Terracotta Army shoes reveal secrets of ancient Chinese footwear

An analysis of the sculpted shoes on the statues in China’s Terracotta Army, which dates back about 2200 years, suggests that their real-life soldier equivalents had surprisingly flexible footwear.

Shoes worn by the warriors of the first emperor of China, famously depicted by the Terracotta Army, were surprisingly flexible and slip resistant, according to a reconstruction of the ancient footwear. The replicas help build a better picture of what Qin dynasty soldiers may have worn and how they might have aided them in battle.

The shoes of a kneeling archer from the Terracotta Army
David Davis Photoproductions RF/Alamy Stock Photo

The Terracotta Army was discovered in 1974 near Xi’an, China, and is formed of more than 8000 sculptures depicting the armies of the founder of the Qin dynasty, Qin Shi Huang. The terracotta figures included warriors, chariots and horses and were buried alongside the emperor more than 2200 years ago to guard him in the afterlife.

Extensive analysis of the sculptures has helped reveal insights into the ancient Chinese warriors, such as what armour they wore and what weapons they used. Now, Na Cha and Jin Zhou at Sichuan University in China have recreated the shoes they wore by analysing the footwear of one of the army’s kneeling archers.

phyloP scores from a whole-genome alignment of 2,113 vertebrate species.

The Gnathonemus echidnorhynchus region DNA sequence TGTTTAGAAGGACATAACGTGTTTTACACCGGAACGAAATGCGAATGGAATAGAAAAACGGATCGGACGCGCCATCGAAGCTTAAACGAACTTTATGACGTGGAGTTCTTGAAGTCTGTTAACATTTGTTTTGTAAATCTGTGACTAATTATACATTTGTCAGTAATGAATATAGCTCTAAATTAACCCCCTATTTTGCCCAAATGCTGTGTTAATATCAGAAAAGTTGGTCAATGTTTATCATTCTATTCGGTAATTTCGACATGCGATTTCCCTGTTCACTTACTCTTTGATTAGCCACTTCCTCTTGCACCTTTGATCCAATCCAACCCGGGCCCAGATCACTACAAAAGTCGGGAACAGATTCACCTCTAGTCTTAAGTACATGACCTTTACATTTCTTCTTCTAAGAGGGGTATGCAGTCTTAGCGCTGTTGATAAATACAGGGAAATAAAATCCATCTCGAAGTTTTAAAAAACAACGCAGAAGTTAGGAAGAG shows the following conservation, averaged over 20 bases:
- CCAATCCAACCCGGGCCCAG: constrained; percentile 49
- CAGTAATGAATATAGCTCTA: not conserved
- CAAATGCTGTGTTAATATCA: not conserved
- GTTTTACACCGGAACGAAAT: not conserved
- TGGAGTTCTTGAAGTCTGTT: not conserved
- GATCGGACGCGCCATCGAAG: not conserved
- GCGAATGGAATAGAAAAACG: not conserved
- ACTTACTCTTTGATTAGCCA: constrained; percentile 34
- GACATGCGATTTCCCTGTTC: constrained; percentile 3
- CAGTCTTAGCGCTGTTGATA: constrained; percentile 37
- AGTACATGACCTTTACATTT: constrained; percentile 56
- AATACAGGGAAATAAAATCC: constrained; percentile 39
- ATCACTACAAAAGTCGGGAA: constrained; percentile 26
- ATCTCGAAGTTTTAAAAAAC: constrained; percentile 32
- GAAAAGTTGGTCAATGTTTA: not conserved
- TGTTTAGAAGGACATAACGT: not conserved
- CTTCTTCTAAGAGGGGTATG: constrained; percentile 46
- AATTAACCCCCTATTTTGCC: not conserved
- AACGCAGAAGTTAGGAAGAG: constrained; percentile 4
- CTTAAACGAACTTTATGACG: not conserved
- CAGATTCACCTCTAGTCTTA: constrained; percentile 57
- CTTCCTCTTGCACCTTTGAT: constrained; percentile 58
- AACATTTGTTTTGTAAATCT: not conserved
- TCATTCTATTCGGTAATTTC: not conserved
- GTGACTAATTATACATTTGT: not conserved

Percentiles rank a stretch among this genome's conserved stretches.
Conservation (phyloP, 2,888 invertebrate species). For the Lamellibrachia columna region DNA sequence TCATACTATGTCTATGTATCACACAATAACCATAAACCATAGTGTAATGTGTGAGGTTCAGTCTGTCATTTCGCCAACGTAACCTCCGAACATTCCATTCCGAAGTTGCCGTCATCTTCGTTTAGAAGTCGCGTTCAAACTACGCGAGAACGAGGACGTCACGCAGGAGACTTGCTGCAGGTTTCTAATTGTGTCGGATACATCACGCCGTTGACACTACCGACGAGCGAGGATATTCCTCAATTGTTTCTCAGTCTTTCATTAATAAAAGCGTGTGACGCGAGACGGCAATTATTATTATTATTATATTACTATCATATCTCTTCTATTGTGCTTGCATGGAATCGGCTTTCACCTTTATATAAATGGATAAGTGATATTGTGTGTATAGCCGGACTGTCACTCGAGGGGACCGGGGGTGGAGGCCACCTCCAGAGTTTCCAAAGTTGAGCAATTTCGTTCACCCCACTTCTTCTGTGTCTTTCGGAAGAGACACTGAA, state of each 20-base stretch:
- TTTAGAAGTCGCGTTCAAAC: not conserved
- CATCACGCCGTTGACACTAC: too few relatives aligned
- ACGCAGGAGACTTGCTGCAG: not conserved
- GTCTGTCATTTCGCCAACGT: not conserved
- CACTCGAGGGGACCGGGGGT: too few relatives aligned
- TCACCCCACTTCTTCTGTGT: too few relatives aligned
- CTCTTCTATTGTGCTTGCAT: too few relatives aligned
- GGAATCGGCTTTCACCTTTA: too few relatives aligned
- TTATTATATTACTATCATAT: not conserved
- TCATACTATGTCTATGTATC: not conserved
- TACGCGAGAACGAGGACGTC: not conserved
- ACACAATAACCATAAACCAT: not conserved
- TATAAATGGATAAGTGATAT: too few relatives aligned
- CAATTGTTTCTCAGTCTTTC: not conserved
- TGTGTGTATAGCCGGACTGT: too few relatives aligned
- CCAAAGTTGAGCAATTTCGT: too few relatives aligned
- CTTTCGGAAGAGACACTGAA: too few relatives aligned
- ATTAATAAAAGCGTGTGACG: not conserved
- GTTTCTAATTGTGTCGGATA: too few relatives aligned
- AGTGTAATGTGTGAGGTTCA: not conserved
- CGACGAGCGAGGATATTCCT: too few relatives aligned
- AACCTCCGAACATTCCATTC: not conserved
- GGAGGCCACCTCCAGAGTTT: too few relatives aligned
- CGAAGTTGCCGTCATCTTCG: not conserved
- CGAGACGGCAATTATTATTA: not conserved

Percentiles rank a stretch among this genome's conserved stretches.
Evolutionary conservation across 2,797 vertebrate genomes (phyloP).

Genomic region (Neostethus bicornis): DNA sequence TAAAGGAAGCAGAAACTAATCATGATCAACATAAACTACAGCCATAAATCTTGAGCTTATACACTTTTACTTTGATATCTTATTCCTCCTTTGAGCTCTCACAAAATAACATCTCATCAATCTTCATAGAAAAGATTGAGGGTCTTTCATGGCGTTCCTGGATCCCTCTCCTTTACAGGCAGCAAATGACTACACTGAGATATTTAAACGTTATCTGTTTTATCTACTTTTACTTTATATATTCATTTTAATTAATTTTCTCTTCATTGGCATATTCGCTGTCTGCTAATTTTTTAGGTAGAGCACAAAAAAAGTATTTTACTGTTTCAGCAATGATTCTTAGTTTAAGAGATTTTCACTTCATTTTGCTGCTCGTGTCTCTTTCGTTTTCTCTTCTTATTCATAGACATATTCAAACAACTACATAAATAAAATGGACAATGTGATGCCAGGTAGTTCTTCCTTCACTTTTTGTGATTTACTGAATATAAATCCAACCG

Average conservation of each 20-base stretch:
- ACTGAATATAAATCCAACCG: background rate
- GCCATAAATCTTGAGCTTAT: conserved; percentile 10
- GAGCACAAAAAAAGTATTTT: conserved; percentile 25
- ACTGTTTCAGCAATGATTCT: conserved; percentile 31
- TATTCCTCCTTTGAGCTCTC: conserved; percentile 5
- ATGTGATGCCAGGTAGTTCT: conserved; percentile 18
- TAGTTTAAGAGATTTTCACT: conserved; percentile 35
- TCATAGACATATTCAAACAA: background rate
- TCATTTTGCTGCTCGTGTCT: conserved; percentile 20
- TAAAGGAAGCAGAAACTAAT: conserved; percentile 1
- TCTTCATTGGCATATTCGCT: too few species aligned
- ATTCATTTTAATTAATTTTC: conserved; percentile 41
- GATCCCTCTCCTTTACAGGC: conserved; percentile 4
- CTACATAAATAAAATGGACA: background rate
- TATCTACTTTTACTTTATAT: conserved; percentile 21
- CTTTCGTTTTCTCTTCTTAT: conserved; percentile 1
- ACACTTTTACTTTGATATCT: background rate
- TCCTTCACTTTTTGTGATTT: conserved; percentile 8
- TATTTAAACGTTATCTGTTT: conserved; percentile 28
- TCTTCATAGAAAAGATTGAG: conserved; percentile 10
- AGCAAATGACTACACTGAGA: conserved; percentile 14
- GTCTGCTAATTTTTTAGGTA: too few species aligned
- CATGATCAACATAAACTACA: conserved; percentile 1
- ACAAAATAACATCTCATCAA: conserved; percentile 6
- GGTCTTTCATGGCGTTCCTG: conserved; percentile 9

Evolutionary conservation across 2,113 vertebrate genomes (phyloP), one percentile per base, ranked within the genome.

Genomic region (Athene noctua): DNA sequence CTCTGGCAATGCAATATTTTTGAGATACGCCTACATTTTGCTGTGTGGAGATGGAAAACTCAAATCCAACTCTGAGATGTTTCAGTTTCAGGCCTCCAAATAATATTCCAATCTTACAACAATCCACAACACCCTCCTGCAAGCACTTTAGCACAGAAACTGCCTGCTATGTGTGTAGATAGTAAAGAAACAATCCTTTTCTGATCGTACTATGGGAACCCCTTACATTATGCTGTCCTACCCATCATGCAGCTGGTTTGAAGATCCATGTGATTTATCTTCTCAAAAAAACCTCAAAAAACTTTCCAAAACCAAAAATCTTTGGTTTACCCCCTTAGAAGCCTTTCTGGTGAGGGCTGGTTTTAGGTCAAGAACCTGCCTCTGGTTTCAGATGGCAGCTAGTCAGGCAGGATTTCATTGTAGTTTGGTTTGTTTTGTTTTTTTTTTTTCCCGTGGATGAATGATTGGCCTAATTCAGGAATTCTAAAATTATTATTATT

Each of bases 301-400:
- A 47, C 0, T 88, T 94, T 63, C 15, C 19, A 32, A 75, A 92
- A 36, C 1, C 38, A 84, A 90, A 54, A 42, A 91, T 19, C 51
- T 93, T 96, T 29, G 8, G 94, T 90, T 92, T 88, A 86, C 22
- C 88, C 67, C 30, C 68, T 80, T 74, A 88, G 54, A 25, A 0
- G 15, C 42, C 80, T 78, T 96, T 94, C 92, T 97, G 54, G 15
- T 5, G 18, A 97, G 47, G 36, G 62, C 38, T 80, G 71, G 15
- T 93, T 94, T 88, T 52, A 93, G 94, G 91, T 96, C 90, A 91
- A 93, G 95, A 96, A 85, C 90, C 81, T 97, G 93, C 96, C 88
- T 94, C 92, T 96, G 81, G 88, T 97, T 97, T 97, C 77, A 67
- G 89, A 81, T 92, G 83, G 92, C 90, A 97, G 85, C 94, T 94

The pair closely examined and measured the archer figure, determining that its square-toed shoes had upturned tips and its sole was around 1.5 centimetres thick. The shoes also had circular markings on the bottom of the soles, which the researchers took to represent stitches. These circles were more concentrated at the front and the heel (see below), indicating that the real shoe was thinner in the middle, they say.

The terracotta shoes seemed to resemble real shoes unearthed around the region from the Qin dynasty, so the researchers decided to use traditional shoe-making techniques from the time to recreate them.

They constructed the sole by overlaying multiple layers of linen cloth and sewing them together using a natural fibre called ramie, which also made up the body of the shoes. They used denser stitches in the top and bottom thirds of the sole to replicate the circular markings of the warrior’s shoes.

Circles on the sculpted shoes are though to represent stitching
Tricia Daniel/Shutterstock

The researchers also created replicas of other shoes found in the region and wore both types to test them out. They found that the Terracotta Army replicas were more likely to bend during walking and were much more slip resistant compared with replicas of the other shoes. The replicas were also more slip resistant in wet conditions than modern shoes with rubber or plastic soles.

If the properties of the replica shoes reflect the real ones, such footwear would probably have enhanced the Qin dynasty soldiers’ combat abilities, say Cha and Zhou.

Journal reference:

Research SquareDOI: 10.21203/rs.3.rs-3279731/v1

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